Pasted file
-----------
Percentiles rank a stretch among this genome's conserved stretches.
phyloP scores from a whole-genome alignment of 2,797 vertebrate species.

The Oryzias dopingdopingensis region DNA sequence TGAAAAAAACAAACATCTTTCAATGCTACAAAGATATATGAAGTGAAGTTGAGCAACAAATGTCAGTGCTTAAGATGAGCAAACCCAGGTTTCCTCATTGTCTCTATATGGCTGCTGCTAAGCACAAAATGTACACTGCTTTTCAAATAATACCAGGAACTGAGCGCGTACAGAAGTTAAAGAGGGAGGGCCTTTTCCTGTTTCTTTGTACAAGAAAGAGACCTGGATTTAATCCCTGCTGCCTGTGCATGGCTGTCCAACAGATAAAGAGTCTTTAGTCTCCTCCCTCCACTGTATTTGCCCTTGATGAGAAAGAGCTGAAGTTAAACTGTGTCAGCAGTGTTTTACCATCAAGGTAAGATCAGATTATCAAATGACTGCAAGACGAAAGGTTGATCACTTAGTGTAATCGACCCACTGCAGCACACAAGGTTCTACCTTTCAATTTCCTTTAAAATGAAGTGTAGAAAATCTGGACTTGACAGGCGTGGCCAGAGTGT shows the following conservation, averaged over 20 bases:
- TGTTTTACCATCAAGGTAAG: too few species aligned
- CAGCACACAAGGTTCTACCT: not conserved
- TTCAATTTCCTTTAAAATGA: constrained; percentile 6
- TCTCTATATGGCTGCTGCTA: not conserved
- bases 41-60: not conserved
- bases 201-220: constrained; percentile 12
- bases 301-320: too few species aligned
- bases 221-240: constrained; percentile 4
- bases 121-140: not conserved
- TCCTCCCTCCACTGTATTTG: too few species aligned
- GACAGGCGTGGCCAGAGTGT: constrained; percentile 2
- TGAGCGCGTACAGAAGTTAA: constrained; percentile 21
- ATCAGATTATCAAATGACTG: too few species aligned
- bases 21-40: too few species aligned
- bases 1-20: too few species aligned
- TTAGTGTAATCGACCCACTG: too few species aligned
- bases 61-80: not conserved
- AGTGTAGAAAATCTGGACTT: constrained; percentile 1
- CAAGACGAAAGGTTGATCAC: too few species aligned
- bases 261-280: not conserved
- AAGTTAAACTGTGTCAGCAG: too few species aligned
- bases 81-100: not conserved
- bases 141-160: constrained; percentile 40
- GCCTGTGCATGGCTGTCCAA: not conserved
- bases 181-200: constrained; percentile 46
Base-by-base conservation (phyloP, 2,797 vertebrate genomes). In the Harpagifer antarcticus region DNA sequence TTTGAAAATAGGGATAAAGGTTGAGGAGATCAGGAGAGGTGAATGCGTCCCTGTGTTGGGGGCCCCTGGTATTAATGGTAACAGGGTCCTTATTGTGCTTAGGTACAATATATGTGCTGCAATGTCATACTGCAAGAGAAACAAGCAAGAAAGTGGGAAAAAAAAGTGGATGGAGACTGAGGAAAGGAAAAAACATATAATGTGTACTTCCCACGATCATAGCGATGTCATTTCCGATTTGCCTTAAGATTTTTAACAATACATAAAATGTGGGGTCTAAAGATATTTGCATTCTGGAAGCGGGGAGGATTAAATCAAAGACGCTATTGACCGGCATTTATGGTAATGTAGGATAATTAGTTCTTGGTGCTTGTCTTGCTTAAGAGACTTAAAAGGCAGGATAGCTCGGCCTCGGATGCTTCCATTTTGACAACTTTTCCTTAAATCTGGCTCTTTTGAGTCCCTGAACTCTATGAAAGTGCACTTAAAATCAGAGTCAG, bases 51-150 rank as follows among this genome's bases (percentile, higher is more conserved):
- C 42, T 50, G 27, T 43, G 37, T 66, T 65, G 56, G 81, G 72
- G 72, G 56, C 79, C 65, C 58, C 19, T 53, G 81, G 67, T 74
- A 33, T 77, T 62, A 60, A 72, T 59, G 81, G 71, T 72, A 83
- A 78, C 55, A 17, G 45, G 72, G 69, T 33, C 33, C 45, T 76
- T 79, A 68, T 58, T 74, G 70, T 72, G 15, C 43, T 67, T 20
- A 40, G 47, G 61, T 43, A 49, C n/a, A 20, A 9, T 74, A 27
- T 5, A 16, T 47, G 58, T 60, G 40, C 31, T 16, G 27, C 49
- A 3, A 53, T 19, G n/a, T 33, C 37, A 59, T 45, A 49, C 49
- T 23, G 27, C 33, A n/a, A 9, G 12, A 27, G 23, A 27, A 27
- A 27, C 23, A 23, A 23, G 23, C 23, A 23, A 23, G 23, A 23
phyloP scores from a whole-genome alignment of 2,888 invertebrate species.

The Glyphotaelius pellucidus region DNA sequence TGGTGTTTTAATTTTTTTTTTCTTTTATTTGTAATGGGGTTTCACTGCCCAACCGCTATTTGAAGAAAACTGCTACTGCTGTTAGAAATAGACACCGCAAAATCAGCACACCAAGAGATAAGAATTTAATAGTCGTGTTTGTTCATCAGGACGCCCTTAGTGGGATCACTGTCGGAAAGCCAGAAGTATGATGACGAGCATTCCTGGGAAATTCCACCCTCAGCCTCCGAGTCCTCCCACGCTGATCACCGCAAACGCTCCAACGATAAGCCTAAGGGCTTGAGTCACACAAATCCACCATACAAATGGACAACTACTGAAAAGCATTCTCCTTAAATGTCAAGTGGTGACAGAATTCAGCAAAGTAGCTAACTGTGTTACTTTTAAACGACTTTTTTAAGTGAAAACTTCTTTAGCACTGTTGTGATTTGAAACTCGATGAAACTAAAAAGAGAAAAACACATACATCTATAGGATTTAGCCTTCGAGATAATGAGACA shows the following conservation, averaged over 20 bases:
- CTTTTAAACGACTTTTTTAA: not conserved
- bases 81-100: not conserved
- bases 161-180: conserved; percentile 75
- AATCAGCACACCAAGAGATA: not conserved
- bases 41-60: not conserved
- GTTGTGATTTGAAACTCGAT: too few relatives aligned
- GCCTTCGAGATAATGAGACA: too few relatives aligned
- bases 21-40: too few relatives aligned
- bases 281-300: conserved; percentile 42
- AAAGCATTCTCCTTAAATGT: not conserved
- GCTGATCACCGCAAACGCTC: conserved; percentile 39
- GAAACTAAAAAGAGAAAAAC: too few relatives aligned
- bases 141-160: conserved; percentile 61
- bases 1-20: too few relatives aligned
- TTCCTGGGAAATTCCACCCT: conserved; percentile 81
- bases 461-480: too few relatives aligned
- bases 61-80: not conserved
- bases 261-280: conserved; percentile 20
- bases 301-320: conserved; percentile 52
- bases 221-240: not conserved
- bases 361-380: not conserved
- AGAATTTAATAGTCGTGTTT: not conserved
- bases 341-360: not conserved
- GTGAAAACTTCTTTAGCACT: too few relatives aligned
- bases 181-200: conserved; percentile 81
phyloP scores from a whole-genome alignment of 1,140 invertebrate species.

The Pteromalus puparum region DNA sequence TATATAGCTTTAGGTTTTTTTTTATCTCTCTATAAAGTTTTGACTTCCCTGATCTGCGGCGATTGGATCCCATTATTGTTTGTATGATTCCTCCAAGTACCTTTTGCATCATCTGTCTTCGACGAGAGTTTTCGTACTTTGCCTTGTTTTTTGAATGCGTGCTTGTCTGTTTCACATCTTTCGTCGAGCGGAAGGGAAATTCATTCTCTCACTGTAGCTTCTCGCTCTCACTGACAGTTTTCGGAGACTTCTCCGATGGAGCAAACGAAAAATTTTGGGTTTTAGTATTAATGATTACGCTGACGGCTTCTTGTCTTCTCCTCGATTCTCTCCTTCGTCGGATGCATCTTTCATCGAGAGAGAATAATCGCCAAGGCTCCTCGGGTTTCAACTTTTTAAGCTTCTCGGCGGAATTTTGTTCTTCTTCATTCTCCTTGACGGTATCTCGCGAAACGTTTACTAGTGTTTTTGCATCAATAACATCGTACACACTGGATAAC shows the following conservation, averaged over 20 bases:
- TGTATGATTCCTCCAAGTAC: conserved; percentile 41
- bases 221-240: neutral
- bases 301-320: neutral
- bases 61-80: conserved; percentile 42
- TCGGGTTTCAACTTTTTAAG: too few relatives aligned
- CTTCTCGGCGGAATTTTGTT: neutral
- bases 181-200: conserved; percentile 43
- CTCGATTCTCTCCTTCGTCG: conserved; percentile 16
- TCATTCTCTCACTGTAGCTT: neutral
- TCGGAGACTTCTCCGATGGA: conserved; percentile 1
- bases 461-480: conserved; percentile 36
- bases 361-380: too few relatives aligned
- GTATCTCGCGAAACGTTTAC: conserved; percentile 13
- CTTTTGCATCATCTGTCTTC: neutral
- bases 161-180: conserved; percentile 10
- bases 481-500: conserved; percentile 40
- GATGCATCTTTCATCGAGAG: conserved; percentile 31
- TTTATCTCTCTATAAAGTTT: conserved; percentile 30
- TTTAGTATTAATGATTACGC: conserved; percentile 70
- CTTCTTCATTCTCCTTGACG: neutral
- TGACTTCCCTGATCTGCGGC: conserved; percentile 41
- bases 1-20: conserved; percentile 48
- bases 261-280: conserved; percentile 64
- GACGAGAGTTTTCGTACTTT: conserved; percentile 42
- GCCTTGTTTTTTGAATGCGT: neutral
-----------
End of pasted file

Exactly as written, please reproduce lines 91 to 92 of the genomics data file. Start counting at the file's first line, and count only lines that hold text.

- bases 261-280: conserved; percentile 64
- GACGAGAGTTTTCGTACTTT: conserved; percentile 42